Commissioners to be reduced as government hands back powers to city

The number of commissioners overseeing Liverpool Council has been reduced as the government confirmed powers have been returned to the local authority.

Following their fourth report into the intervention at the Cunard Building before Christmas, government-appointed officials confirmed they would seek to hand back management of key areas to the city council owing to an improvement in performance. New documents from the Department of Levelling Up, Housing and Communities have confirmed oversight of highways, finance and appointments will no longer be under Whitehall control.

Additionally, the number of commissioners in position at the city council has been reduced, with Joanna Killian stepping down to take up a new role at the Local Government Association. In a letter to city chief executive Andrew Lewis, it was confirmed she would not be replaced.

The letter, written by Max Soare, deputy director local government stewardship, said ministers have asked me to confirm to Mr Lewis that they “recognise that substantial progress has been made by your authority,” and the role he too has played since joining in May 2023. Before Christmas, lead commissioner Mike Cunningham said his team’s fourth assessment of progress since the intervention began almost three years ago was “positive” and gave scope for a reduced role.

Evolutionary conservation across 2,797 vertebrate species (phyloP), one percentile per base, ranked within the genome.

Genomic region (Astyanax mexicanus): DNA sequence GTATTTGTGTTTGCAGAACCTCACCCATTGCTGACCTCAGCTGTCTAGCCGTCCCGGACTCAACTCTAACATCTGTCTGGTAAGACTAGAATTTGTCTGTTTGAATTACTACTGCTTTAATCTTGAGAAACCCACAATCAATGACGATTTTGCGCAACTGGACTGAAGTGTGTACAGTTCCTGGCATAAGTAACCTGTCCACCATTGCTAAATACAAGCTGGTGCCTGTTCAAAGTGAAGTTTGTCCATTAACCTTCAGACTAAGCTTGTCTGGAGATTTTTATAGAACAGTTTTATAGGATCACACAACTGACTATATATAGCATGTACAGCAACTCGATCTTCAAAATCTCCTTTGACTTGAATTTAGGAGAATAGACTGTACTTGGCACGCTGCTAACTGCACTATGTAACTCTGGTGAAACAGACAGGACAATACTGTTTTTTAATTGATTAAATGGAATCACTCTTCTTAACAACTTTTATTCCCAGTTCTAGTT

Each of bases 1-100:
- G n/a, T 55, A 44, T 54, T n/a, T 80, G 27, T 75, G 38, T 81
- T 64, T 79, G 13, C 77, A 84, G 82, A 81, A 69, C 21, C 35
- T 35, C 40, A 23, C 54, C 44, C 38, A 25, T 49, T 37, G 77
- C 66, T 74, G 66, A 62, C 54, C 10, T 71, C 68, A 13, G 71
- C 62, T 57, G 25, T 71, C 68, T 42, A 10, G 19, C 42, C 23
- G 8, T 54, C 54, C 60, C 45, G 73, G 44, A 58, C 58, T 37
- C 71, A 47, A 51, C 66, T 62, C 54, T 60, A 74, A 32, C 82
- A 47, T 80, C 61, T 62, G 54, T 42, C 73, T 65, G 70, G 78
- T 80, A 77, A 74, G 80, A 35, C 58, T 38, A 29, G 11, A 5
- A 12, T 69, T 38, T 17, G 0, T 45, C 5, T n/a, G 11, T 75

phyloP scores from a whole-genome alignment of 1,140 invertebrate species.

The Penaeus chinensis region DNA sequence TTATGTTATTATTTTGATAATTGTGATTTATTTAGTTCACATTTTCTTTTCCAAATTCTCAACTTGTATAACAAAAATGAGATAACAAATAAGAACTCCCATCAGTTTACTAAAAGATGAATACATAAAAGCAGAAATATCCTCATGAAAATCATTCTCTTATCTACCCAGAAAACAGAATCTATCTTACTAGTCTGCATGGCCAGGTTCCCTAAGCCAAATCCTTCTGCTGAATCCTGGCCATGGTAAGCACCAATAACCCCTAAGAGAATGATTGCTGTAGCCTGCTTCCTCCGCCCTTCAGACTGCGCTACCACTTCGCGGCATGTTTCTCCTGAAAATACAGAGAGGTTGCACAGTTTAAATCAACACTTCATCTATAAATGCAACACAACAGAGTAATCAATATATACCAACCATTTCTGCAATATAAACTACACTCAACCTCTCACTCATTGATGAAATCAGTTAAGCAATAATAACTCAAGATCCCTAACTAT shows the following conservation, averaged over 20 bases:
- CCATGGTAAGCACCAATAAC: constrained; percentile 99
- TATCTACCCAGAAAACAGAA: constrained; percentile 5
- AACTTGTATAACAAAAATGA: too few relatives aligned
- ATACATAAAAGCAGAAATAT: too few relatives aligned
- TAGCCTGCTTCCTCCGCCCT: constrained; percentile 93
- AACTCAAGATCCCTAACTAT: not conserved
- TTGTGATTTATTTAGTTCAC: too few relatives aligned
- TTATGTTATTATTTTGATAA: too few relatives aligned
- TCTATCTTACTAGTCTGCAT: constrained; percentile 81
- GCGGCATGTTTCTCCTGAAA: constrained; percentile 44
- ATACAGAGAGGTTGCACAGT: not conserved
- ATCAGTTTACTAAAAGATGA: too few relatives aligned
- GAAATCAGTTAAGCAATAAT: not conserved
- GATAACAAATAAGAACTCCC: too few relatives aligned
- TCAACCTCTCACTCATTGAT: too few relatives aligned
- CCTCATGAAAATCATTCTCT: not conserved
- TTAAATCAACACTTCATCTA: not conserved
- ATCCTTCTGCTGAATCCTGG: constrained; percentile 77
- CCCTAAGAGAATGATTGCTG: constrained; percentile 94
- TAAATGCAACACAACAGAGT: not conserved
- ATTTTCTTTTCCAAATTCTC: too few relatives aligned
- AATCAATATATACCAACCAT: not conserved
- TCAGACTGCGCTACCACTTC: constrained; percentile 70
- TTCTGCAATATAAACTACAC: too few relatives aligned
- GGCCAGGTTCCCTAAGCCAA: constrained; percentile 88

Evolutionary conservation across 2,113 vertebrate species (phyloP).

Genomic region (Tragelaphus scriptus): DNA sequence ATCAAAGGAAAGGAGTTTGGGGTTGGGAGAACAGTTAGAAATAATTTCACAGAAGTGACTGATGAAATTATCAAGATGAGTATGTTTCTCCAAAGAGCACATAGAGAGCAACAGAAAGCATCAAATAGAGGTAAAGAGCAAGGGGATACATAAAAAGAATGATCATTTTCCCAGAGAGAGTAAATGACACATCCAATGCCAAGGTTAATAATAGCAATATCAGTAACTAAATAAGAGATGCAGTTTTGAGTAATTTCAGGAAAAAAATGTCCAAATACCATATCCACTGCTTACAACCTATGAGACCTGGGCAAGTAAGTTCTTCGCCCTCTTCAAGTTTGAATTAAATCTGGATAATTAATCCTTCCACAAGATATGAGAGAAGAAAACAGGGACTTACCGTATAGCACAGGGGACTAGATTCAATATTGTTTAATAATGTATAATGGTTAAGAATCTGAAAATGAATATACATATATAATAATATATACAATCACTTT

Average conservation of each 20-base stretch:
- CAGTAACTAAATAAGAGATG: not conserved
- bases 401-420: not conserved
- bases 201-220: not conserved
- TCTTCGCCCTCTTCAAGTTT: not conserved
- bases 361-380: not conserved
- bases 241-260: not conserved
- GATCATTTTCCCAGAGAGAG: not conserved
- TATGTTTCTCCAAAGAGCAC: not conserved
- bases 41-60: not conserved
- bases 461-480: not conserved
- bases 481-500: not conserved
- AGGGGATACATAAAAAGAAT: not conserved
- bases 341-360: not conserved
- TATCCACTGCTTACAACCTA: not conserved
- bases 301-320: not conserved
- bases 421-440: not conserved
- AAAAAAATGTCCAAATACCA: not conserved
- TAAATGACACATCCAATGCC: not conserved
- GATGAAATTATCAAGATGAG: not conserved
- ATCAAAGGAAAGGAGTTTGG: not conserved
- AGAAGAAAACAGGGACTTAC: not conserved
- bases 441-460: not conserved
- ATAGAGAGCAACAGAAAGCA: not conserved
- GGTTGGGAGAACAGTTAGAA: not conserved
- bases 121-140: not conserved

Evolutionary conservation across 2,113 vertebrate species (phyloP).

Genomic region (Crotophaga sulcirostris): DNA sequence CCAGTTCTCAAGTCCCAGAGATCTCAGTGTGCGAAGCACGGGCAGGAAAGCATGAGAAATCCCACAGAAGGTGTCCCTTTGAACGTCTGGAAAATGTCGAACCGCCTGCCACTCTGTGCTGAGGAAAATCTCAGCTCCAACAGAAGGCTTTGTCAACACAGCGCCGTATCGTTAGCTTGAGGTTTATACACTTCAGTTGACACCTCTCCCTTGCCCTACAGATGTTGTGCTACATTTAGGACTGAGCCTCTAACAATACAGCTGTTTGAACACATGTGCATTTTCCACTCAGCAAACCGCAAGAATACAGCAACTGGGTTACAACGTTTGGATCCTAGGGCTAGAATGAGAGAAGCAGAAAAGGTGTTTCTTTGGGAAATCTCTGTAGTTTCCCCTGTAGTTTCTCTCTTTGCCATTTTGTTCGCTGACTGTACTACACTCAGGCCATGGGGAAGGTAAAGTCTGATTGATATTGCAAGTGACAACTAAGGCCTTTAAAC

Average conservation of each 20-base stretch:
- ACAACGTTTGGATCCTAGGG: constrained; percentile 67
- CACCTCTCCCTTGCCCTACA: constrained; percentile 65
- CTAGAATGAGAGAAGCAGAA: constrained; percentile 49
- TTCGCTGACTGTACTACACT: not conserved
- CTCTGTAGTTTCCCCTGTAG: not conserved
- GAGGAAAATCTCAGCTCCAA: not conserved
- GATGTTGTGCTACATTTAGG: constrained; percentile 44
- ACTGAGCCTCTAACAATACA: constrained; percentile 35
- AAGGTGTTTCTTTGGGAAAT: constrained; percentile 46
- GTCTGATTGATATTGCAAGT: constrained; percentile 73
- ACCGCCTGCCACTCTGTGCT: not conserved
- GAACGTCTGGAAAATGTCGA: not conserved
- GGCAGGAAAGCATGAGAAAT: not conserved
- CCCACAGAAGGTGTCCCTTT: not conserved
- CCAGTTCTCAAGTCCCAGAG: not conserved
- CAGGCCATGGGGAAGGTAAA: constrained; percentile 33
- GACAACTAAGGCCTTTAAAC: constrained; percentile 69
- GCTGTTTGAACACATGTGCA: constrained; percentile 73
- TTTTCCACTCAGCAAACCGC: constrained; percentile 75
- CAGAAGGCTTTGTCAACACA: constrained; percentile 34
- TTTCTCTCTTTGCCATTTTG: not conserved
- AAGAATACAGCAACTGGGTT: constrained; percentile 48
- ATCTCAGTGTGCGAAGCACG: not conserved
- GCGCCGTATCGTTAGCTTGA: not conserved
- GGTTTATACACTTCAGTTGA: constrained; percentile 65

Mr Soule wrote, “I know that commissioners and ministers have confidence that you and the Authority will continue to work collaboratively with Commissioners in prioritising the areas of focus that the Commissioners and Secretary of State have set out, in order to support your Authority’s ongoing improvement, and to provide the assurance that the Authority’s improvements are stable and with a well set improvement trajectory.”

The director also confirmed Michael Gove, Secretary of State for DLUHC, would not seek to replace the outgoing Ms Killian. He said, “This, together with the reality that each of the Commissioners are reducing their involvement, is in recognition of the progress being made by the Authority and intended to support a managed transition to reduce and ultimately end the statutory intervention.”

It is expected highways powers will be returned to the local authority from 31 March while Ms Killian will leave her post on 18 March. An explanatory memorandum attached alongside the updated directions said the next report by the commissioners, expected this month, would be “crucial” to outline the direction of travel beyond the expected end of government oversight in June.


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